3 Things to Know About Exercise and Dementia
Did you know that the Alzheimer’s Association recommends participating in physical fitness activities?
Staying active will help will reduce the risks factors correlated with dementia.
There’s a definite link between exercise and dementia. Unfortunately, things aren’t always what they would seem to be at the first glance.
Read on to find out three big things you need to know when approaching the subject of physical activity and dementia.
1. Physical Activity Reduces the Risk of Dementia
If your loved one isn’t currently suffering from any form of dementia then an exercise regimen may be exactly what they need.
Studies show that those who are active are less likely to suffer from dementia. The Alzheimer’s Research & Prevention Foundation considers exercise to be one of their four pillars. These provide a stable ground to prevent the disease.
It’s associated with a 50% decrease in the risk for Alzheimer’s. It’s advised that exercise remains moderate for older patients to lower risk.
The incorporation of balance training is also important to reduce fall risk in elderly patients as well
2. Exercise and Dementia Isn’t a Clear Subject
The findings are much less conclusive for those who already have some form of dementia.
Dementia and exercise is still a somewhat controversial subject. Since socializing is so important in the continued treatment of dementia, it’s hard to draw conclusions.
Elderly patients are more likely to engage in group activities when exercising. This makes it important to find a home which offers exercise rooms and other amenities.
Exercise remains important throughout a person’s life. The exact exercises for dementia patients remain open to debate, however.
The majority of dementia exercise programs out there are a good idea to maintain fitness in the elderly. They just don’t combat dementia symptoms directly.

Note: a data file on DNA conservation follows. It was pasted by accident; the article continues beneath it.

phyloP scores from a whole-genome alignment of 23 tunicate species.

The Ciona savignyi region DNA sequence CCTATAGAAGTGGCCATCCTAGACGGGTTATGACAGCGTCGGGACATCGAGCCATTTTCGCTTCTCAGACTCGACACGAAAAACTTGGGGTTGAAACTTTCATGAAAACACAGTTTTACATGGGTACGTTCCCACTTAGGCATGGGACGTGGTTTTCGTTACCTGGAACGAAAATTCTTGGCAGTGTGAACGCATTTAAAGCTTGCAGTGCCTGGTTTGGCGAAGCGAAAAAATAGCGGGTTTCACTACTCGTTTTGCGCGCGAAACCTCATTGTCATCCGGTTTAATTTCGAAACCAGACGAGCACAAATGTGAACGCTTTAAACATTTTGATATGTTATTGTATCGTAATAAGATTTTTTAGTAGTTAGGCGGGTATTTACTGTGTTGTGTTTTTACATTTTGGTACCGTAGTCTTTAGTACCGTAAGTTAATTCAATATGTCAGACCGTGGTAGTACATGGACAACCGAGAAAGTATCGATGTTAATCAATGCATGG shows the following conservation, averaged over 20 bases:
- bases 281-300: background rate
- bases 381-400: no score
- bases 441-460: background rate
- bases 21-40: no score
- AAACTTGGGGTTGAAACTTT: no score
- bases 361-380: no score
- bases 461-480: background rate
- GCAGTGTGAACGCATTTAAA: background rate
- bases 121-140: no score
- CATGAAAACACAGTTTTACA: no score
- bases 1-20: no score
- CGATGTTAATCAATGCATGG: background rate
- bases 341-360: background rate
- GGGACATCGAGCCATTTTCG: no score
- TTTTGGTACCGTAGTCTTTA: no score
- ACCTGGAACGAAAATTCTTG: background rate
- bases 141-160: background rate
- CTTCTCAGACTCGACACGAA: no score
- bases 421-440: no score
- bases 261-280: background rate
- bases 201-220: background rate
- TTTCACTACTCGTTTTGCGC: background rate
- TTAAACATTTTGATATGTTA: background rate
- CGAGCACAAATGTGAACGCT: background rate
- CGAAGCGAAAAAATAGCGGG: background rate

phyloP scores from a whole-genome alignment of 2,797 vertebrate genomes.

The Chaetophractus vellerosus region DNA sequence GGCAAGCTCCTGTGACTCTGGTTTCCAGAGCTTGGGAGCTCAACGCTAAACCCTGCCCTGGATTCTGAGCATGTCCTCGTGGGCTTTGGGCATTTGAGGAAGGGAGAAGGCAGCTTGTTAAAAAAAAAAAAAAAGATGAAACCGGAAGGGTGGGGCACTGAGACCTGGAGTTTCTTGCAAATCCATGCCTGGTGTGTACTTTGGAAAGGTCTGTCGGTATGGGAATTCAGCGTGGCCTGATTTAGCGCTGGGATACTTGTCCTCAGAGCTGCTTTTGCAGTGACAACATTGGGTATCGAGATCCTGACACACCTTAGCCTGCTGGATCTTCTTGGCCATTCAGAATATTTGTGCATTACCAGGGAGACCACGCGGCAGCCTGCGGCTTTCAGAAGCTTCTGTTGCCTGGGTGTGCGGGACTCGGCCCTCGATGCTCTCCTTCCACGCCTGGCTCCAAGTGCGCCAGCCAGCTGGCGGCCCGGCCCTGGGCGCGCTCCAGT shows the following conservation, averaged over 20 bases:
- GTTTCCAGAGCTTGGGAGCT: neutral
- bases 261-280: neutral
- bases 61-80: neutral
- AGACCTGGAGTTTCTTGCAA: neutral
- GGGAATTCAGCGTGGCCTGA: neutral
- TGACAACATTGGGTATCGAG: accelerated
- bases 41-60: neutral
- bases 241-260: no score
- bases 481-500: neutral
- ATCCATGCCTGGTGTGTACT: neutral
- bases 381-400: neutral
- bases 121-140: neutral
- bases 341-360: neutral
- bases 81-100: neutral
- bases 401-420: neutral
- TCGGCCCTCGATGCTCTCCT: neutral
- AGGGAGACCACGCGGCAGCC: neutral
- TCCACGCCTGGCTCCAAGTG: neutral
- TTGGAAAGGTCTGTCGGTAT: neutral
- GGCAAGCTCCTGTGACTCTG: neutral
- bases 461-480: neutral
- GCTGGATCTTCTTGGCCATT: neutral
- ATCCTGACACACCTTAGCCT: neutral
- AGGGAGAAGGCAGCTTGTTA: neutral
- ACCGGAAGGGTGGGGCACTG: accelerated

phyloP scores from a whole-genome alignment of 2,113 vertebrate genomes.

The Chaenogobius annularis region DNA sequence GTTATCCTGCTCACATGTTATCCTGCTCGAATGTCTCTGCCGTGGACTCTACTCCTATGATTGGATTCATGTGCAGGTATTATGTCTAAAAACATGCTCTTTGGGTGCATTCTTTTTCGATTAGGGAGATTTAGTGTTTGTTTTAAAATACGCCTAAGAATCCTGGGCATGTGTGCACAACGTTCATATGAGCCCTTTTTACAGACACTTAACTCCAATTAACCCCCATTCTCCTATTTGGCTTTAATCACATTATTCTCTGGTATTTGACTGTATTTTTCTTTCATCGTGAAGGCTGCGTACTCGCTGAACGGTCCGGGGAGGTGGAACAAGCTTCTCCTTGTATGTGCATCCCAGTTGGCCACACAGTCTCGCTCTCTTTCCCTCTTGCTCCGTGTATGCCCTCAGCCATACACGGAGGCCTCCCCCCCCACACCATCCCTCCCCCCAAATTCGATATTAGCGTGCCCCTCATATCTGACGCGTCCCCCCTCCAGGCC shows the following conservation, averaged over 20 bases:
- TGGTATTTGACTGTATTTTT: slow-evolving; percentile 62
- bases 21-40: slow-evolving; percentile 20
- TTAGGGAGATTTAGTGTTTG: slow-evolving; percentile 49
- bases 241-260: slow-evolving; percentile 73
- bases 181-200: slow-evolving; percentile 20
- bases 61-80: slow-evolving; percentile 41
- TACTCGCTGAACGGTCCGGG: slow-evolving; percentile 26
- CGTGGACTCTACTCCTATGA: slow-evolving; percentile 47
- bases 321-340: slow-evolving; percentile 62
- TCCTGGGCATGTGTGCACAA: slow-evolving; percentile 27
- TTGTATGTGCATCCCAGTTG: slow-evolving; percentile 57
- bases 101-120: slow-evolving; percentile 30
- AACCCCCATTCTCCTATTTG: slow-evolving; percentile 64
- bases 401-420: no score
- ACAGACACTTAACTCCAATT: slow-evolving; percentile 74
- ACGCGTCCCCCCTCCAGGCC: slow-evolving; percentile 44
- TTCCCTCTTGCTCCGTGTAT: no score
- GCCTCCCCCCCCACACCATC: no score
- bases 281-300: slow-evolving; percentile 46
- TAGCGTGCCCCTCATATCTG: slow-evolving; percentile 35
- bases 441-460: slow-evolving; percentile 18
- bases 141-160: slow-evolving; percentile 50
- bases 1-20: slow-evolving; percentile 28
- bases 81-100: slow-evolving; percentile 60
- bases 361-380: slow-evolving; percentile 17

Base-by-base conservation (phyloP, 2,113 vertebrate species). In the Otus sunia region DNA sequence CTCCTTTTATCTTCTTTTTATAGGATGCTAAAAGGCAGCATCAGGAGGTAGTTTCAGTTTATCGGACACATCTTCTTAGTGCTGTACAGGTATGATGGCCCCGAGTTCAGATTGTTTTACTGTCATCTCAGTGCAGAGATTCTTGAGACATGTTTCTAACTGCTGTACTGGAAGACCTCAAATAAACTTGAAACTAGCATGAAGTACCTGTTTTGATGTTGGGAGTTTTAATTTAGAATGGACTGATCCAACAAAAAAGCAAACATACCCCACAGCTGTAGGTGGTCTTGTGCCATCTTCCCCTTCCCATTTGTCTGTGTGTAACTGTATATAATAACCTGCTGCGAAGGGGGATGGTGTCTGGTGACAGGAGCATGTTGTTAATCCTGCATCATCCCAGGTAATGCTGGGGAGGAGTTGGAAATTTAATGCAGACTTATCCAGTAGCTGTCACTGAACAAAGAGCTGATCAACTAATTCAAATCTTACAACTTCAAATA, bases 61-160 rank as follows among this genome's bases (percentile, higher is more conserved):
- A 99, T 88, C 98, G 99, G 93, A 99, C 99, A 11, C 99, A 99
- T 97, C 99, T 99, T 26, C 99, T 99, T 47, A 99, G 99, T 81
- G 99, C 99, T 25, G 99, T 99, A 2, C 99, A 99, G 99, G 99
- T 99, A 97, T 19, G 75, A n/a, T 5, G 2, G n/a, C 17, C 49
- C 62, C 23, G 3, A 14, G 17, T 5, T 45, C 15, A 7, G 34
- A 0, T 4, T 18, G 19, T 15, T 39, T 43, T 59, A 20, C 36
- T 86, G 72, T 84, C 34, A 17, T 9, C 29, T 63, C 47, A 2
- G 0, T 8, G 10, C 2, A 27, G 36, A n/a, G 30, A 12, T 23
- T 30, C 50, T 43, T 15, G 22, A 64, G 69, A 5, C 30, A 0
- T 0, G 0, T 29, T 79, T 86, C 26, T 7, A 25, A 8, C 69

Other studies have found that mild aerobic exercise can have a protective effect.
3. Heavy Physical Exercise Can Have Adverse Effects
A recent study in the British Medical Journal showed an adverse effect in patients who are already suffering from dementia.
The difference between the control group and those who participated in the program was 1.4% at the end of the study.
That’s not a huge difference, but it may be enough that in the future the exercise recommendations for seniors with dementia will be lessened.
This depends on what future studies in the area find. The effects of physical activity and dementia are complicated and studies have only recently begun in the area.
Exercise and dementia is a tricky subject. It may be time for your loved one to head to an assisted living facility, but it’s important to put them in one that understands.
If they’re approaching the twilight time of their life then it’s important to make sure that they’re in good hands and have the proper facilities available to them.
These include areas to exercise, to socialize, and the ability to exert control over their life. Assisted living can be very important to help achieve this.
If you’re looking for an assisted living in the Washington D.C. area then feel free to contact us and arrange a tour.